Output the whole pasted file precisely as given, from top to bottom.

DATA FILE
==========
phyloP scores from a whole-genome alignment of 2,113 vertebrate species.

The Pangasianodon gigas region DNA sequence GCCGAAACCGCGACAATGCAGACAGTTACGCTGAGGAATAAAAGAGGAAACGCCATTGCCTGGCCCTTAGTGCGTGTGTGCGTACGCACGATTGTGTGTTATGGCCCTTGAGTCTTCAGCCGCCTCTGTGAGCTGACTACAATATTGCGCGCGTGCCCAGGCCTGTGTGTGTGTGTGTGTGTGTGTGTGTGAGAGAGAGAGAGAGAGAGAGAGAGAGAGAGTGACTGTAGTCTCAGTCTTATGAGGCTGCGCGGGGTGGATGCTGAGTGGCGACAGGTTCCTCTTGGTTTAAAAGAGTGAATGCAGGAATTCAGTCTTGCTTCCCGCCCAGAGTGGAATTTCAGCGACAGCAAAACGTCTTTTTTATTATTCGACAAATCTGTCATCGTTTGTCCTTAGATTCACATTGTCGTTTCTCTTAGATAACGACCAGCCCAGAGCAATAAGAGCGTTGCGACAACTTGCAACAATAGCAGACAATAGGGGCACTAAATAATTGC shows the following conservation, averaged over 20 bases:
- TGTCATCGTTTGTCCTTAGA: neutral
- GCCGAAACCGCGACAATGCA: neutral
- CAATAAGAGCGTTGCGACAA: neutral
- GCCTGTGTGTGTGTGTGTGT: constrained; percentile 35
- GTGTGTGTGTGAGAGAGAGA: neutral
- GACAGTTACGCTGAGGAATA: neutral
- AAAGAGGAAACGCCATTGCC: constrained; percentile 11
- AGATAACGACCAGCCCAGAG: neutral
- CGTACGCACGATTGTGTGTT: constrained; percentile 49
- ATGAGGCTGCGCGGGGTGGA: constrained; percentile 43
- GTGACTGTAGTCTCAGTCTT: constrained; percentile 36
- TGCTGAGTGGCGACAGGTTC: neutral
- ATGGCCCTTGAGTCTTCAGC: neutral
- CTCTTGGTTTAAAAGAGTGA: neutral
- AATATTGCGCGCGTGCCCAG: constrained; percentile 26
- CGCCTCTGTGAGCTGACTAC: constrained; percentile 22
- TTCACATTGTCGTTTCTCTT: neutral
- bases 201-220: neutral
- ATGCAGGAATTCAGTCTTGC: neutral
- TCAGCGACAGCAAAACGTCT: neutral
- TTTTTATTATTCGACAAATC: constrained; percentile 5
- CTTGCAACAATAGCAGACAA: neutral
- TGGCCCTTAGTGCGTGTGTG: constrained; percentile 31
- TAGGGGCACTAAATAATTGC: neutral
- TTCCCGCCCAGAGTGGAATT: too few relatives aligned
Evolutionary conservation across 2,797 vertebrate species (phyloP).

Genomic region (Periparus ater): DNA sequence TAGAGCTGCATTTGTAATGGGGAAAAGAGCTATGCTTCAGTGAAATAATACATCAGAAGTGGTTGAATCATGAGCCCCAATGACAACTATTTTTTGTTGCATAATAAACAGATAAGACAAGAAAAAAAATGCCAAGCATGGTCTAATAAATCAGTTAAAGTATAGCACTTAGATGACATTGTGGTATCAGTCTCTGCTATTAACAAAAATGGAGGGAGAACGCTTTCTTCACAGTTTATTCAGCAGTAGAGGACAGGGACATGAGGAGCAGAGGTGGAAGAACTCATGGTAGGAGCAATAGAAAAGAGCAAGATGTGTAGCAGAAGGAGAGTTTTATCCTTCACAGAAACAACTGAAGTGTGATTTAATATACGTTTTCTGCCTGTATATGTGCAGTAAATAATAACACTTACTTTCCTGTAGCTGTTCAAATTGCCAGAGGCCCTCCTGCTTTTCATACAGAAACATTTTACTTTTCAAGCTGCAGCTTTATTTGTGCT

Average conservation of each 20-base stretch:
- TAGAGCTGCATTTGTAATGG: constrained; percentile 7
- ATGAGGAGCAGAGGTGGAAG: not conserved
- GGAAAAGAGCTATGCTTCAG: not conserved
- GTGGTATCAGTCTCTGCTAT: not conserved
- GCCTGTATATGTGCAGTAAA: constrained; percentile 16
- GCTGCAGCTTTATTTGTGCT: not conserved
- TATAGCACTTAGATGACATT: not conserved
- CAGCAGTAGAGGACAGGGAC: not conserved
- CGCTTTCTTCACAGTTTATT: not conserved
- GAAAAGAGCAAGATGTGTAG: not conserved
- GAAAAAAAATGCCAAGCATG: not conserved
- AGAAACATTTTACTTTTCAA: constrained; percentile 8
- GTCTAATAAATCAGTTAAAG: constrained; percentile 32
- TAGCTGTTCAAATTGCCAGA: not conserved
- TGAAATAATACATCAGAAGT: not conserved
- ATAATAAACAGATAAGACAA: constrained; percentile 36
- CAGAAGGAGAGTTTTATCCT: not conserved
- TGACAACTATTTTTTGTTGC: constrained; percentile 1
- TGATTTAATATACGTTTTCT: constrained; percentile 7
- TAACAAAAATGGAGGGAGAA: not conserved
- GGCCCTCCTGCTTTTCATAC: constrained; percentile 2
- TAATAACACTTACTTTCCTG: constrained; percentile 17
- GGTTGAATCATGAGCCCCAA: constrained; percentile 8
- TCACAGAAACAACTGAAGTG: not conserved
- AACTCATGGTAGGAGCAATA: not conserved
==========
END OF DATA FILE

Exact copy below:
phyloP scores from a whole-genome alignment of 2,113 vertebrate species.

The Pangasianodon gigas region DNA sequence GCCGAAACCGCGACAATGCAGACAGTTACGCTGAGGAATAAAAGAGGAAACGCCATTGCCTGGCCCTTAGTGCGTGTGTGCGTACGCACGATTGTGTGTTATGGCCCTTGAGTCTTCAGCCGCCTCTGTGAGCTGACTACAATATTGCGCGCGTGCCCAGGCCTGTGTGTGTGTGTGTGTGTGTGTGTGTGAGAGAGAGAGAGAGAGAGAGAGAGAGAGAGTGACTGTAGTCTCAGTCTTATGAGGCTGCGCGGGGTGGATGCTGAGTGGCGACAGGTTCCTCTTGGTTTAAAAGAGTGAATGCAGGAATTCAGTCTTGCTTCCCGCCCAGAGTGGAATTTCAGCGACAGCAAAACGTCTTTTTTATTATTCGACAAATCTGTCATCGTTTGTCCTTAGATTCACATTGTCGTTTCTCTTAGATAACGACCAGCCCAGAGCAATAAGAGCGTTGCGACAACTTGCAACAATAGCAGACAATAGGGGCACTAAATAATTGC shows the following conservation, averaged over 20 bases:
- TGTCATCGTTTGTCCTTAGA: neutral
- GCCGAAACCGCGACAATGCA: neutral
- CAATAAGAGCGTTGCGACAA: neutral
- GCCTGTGTGTGTGTGTGTGT: constrained; percentile 35
- GTGTGTGTGTGAGAGAGAGA: neutral
- GACAGTTACGCTGAGGAATA: neutral
- AAAGAGGAAACGCCATTGCC: constrained; percentile 11
- AGATAACGACCAGCCCAGAG: neutral
- CGTACGCACGATTGTGTGTT: constrained; percentile 49
- ATGAGGCTGCGCGGGGTGGA: constrained; percentile 43
- GTGACTGTAGTCTCAGTCTT: constrained; percentile 36
- TGCTGAGTGGCGACAGGTTC: neutral
- ATGGCCCTTGAGTCTTCAGC: neutral
- CTCTTGGTTTAAAAGAGTGA: neutral
- AATATTGCGCGCGTGCCCAG: constrained; percentile 26
- CGCCTCTGTGAGCTGACTAC: constrained; percentile 22
- TTCACATTGTCGTTTCTCTT: neutral
- bases 201-220: neutral
- ATGCAGGAATTCAGTCTTGC: neutral
- TCAGCGACAGCAAAACGTCT: neutral
- TTTTTATTATTCGACAAATC: constrained; percentile 5
- CTTGCAACAATAGCAGACAA: neutral
- TGGCCCTTAGTGCGTGTGTG: constrained; percentile 31
- TAGGGGCACTAAATAATTGC: neutral
- TTCCCGCCCAGAGTGGAATT: too few relatives aligned
Evolutionary conservation across 2,797 vertebrate species (phyloP).

Genomic region (Periparus ater): DNA sequence TAGAGCTGCATTTGTAATGGGGAAAAGAGCTATGCTTCAGTGAAATAATACATCAGAAGTGGTTGAATCATGAGCCCCAATGACAACTATTTTTTGTTGCATAATAAACAGATAAGACAAGAAAAAAAATGCCAAGCATGGTCTAATAAATCAGTTAAAGTATAGCACTTAGATGACATTGTGGTATCAGTCTCTGCTATTAACAAAAATGGAGGGAGAACGCTTTCTTCACAGTTTATTCAGCAGTAGAGGACAGGGACATGAGGAGCAGAGGTGGAAGAACTCATGGTAGGAGCAATAGAAAAGAGCAAGATGTGTAGCAGAAGGAGAGTTTTATCCTTCACAGAAACAACTGAAGTGTGATTTAATATACGTTTTCTGCCTGTATATGTGCAGTAAATAATAACACTTACTTTCCTGTAGCTGTTCAAATTGCCAGAGGCCCTCCTGCTTTTCATACAGAAACATTTTACTTTTCAAGCTGCAGCTTTATTTGTGCT

Average conservation of each 20-base stretch:
- TAGAGCTGCATTTGTAATGG: constrained; percentile 7
- ATGAGGAGCAGAGGTGGAAG: not conserved
- GGAAAAGAGCTATGCTTCAG: not conserved
- GTGGTATCAGTCTCTGCTAT: not conserved
- GCCTGTATATGTGCAGTAAA: constrained; percentile 16
- GCTGCAGCTTTATTTGTGCT: not conserved
- TATAGCACTTAGATGACATT: not conserved
- CAGCAGTAGAGGACAGGGAC: not conserved
- CGCTTTCTTCACAGTTTATT: not conserved
- GAAAAGAGCAAGATGTGTAG: not conserved
- GAAAAAAAATGCCAAGCATG: not conserved
- AGAAACATTTTACTTTTCAA: constrained; percentile 8
- GTCTAATAAATCAGTTAAAG: constrained; percentile 32
- TAGCTGTTCAAATTGCCAGA: not conserved
- TGAAATAATACATCAGAAGT: not conserved
- ATAATAAACAGATAAGACAA: constrained; percentile 36
- CAGAAGGAGAGTTTTATCCT: not conserved
- TGACAACTATTTTTTGTTGC: constrained; percentile 1
- TGATTTAATATACGTTTTCT: constrained; percentile 7
- TAACAAAAATGGAGGGAGAA: not conserved
- GGCCCTCCTGCTTTTCATAC: constrained; percentile 2
- TAATAACACTTACTTTCCTG: constrained; percentile 17
- GGTTGAATCATGAGCCCCAA: constrained; percentile 8
- TCACAGAAACAACTGAAGTG: not conserved
- AACTCATGGTAGGAGCAATA: not conserved